We are also ardent admirers of Japanese horror, be it literature, cinema or manga. Edogawa Rampo, Otsuichi, Junji Ito, Hideshi Hino and others. Arthur Koestler's Hanged by the Neck turned us off capital punishment at a fairly young age. Bengali satirists Kaliprasanna Sinha and Parashuram come to mind, as do the political writings of Tagore.

We are, of course, students of comics and cartoons, and the list is long. R. Crumb, Gary Trudeau, Hergé, Harvey Pekar, Katsuhiro Otomo, Jaime and Gilberto Hernández and many many more. In India, we like the work of Abu, Mayukh Chowdhury, Orijit Sen and Sarbajit Sen, among others.

How does a typical CWTL strip get made?
We keep our ear to the ground, listen in on conversations, keep an eye on the news, etc. Sometimes we just decide to use a character who hasn't made an appearance in a while. Each character has its own pet peeves, so that sometimes dictates the story. By and large, we use weekdays to keep tabs and Saturdays and Sundays to work.

How has your work changed over the years? Have you retired early characters, such as what is presumably the two of you, or the Bengali mother?
We are not so Kolkata-centric anymore. Also, we tend to talk about more specific issues nowadays. So while our illustrations may have become more symbolic and abstract in some cases, the writing has become more direct. And this is something longevity has done to us.

The same issues keep cropping up, and initially, we could talk about those issues without context, but in order to avoid repeating ourselves too much, we had to go more specific. But every once in a while, we reverse that.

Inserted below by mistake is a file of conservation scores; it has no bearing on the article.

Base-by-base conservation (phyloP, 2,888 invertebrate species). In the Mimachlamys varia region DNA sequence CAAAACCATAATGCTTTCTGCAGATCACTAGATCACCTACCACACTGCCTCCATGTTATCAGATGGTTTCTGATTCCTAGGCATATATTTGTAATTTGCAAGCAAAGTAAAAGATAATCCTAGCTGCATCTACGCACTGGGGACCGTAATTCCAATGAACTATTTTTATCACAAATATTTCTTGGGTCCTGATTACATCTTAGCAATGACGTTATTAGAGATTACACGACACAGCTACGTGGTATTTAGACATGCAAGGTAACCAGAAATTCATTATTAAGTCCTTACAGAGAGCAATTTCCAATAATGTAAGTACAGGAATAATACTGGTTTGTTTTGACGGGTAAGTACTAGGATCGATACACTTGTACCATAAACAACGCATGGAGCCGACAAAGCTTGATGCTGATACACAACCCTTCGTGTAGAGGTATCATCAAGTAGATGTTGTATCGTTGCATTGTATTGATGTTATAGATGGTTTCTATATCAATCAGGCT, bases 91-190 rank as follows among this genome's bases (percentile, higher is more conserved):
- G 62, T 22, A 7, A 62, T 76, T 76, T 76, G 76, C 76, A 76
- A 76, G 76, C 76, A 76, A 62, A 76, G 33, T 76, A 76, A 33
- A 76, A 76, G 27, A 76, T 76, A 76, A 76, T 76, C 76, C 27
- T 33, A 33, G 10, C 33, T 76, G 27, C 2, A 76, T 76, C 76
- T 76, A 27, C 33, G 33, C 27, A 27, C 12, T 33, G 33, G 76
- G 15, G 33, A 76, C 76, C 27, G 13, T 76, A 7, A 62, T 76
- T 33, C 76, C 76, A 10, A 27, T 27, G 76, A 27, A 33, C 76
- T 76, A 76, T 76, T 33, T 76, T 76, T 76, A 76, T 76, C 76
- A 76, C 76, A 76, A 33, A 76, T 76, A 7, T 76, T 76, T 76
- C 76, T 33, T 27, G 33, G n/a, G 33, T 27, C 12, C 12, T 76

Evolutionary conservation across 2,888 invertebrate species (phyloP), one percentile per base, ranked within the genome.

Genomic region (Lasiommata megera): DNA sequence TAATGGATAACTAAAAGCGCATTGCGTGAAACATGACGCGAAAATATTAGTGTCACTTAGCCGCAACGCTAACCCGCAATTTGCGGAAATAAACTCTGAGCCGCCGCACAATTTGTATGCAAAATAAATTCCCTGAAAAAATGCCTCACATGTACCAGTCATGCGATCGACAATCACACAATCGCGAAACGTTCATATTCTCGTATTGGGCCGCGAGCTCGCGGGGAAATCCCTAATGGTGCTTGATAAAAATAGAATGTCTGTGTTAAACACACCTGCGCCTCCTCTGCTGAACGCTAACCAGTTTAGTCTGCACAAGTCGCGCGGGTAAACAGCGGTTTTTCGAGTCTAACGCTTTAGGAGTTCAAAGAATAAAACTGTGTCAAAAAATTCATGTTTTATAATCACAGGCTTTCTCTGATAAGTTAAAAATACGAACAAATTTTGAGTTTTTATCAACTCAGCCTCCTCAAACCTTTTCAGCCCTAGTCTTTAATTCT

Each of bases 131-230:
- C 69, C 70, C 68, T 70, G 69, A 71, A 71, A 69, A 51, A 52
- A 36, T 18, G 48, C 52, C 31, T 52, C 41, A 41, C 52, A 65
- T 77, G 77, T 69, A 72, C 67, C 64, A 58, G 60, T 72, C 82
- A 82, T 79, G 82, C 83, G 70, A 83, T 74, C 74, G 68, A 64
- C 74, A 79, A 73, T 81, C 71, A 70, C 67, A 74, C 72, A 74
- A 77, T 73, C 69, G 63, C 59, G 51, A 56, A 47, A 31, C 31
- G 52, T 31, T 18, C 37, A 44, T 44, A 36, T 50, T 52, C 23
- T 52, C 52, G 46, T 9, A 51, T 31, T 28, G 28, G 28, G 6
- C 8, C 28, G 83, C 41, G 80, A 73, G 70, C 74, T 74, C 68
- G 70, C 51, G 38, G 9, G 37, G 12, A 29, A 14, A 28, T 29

We haven't retired any characters though. “We” crop up every once in a while. The “mother” is a bit uni-dimensional, so we have to find things for her to talk about. When the right issue comes up, she will return. We've found that it's best not to put words into the mouths of our characters.

It’s funny to see you come full circle, considering one of your earliest punchlines concerned a book deal with Harper-Collins, who have now published your book. How did the book come to be?
Serendipity. A friend suggested we do a compilation of our work and put us through to Ajitha G.S., a commissioning editor at Harper-Collins. It turned out that she was a regular reader of CWTL. It was pretty smooth sailing thereafter. We couldn't have asked for a better collaborator. We are utter control freaks, bordering on obsessive, and Ajitha handled us with a great deal of patience, wisdom, and humour.

It would be great to hear more about the book.
The book is a compilation of our work from 2010 to 2014. We have redrawn and rewritten/edited significant portions, so a lot of it is quite different (and hopefully more refined) from how they appear on the web. We have re-panelled all the strips to make them suitable for the book form. We have added annotations to the more topical strips, so they make sense when read five years later. We are excited about how it looks and reads, and hope that our readers will enjoy it as much as we enjoyed working on it.

Is it easier or more difficult for you to critique someone or something avowedly progressive?
CWTL is an exercise in self-criticism. We are not as deeply entrenched in the “progressive” end of the scale as it may appear. We sometimes catch ourselves saying or thinking things we should know better not to. That becomes the subject of our next episode.

Most of us are a mix of progressive and conservative values. Caste, community biases etc., run deeper than we often realise. So one may instinctively react to something in a certain way, but then our education, our acquired values kick in, as indeed they should. Then you have a considered response as opposed to an instinctive one.

A lot of CWTL is a considered response to our own instinctive reaction to things. Many of our various characters are actually us, mapped along various notches on the scale. The one character we feel absolutely comfortable stepping into is the dog.